FOR IMMEDIATE RELEASE
April 26, 2022
MnSEIA Applauds Attorney General’s Lawsuit Against Alleged Solar Bad Actors
St. Paul, MN—The Minnesota Solar Energy Industries Association (MnSEIA) applauds the efforts of the Office of Minnesota Attorney General Keith Ellison to crack down on fraudulent sales of solar installations in Minnesota. Honesty, transparency, and professionalism are important to every industry—including the solar industry. MnSEIA continuously works with staff at the Office of the Attorney General, with the Department of Labor and Industry, and with utilities to identify bad actors and combat solar scams as soon as possible. MnSEIA supports these redoubled efforts to protect Minnesota consumers.
Member companies of MnSEIA are required to abide by a strict Code of Conduct to uphold their membership in the trade association. This Code mandates that:
“Members shall maintain the highest ethical standards when advertising, selling, installing and servicing solar and shall design, repair, install, or modify equipment in a manner that complies with applicable laws, ordinances, and regulations.”
Failure to uphold this Code may result in expulsion from the Association and referral to the Minnesota Attorney General. MnSEIA will continue to diligently enforce this Code. The Utah-based companies being sued by the Minnesota Attorney General are not, and were never, members of MnSEIA.
The vast majority of solar installations in Minnesota are completed fairly by ethical companies working hard to help Minnesotans go solar. These projects save homeowners, businesses, nonprofits, school districts, and local governments money, while supporting thousands of family-sustaining jobs across the state. The alleged misconduct by Brio Solar Energy and its affiliates has no place in Minnesota or in the solar industry.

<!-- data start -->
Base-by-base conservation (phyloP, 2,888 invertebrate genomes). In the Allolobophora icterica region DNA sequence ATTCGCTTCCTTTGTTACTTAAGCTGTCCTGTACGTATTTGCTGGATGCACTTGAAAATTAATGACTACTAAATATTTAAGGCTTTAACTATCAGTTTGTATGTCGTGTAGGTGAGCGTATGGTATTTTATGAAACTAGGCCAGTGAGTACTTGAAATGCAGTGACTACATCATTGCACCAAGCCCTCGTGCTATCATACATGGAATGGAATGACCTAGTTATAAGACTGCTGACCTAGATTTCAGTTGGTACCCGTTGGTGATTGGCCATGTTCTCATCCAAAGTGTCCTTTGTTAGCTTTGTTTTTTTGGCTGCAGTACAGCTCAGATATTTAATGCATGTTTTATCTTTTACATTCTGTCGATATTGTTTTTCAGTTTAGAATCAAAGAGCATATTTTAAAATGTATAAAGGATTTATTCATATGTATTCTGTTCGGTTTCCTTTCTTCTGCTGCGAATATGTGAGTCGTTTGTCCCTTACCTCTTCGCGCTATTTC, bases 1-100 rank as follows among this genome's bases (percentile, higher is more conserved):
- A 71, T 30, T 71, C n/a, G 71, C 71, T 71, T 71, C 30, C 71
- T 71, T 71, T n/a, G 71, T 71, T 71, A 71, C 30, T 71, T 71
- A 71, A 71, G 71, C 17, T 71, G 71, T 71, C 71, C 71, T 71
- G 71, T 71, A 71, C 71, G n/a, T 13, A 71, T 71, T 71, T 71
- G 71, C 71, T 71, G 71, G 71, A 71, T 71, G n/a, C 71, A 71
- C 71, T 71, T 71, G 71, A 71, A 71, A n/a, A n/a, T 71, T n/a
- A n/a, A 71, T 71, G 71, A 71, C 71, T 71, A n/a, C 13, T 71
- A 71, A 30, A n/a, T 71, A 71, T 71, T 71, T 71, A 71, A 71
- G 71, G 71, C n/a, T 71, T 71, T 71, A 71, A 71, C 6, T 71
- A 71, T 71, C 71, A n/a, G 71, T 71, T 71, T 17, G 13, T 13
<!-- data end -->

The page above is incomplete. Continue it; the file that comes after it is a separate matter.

MnSEIA has worked collaboratively with the Attorney General, the Department of Labor and Industry, and applicable utilities to fix any problems arising from bad actors in Minnesota. MnSEIA member companies often volunteer to complete projects (often at cost) that are left unfinished, including by the defendants in this case. Law firm members of MnSEIA have also represented the victims in these cases, and worked hard to make them whole.
“MnSEIA is encouraged by the Attorney General's efforts to combat solar scams in Minnesota. A few bad actors have hurt Minnesota consumers and the reputation of our industry,” said Logan O’Grady, MnSEIA’s Executive Director. “MnSEIA’s work with the Office of the Attorney General and the Department of Labor and Industry to identify bad actors and safeguard Minnesota consumers is vital to our overall mission of protecting and enhancing the state’s solar industry. We want Minnesota to be a safe place for consumers to choose solar and for our member companies to do business.”
MnSEIA urges anyone considering solar to seek bids from multiple companies, and to verify that the installer abides by a code of ethics. MnSEIA’s Find an Installer page includes a list of its member companies that adhere to the Association's Code. Additionally, MnSEIA encourages consumers to use other resources, such as Questions to Ask Companies from the Minnesota Clean Energy Resource Teams (CERT’s), and Tips for Hiring a Qualified Installer from the Minnesota Department of Commerce.
MnSEIA is a member-driven 501(c)(6) nonprofit that promotes and protects Minnesota’s solar and storage industries. We advocate in the state legislative and regulatory arenas in a unified and actionable way to move solar + storage forward. Find out more at www.mnseia.org.
Abbi Morgan, Director of Business Development & Communications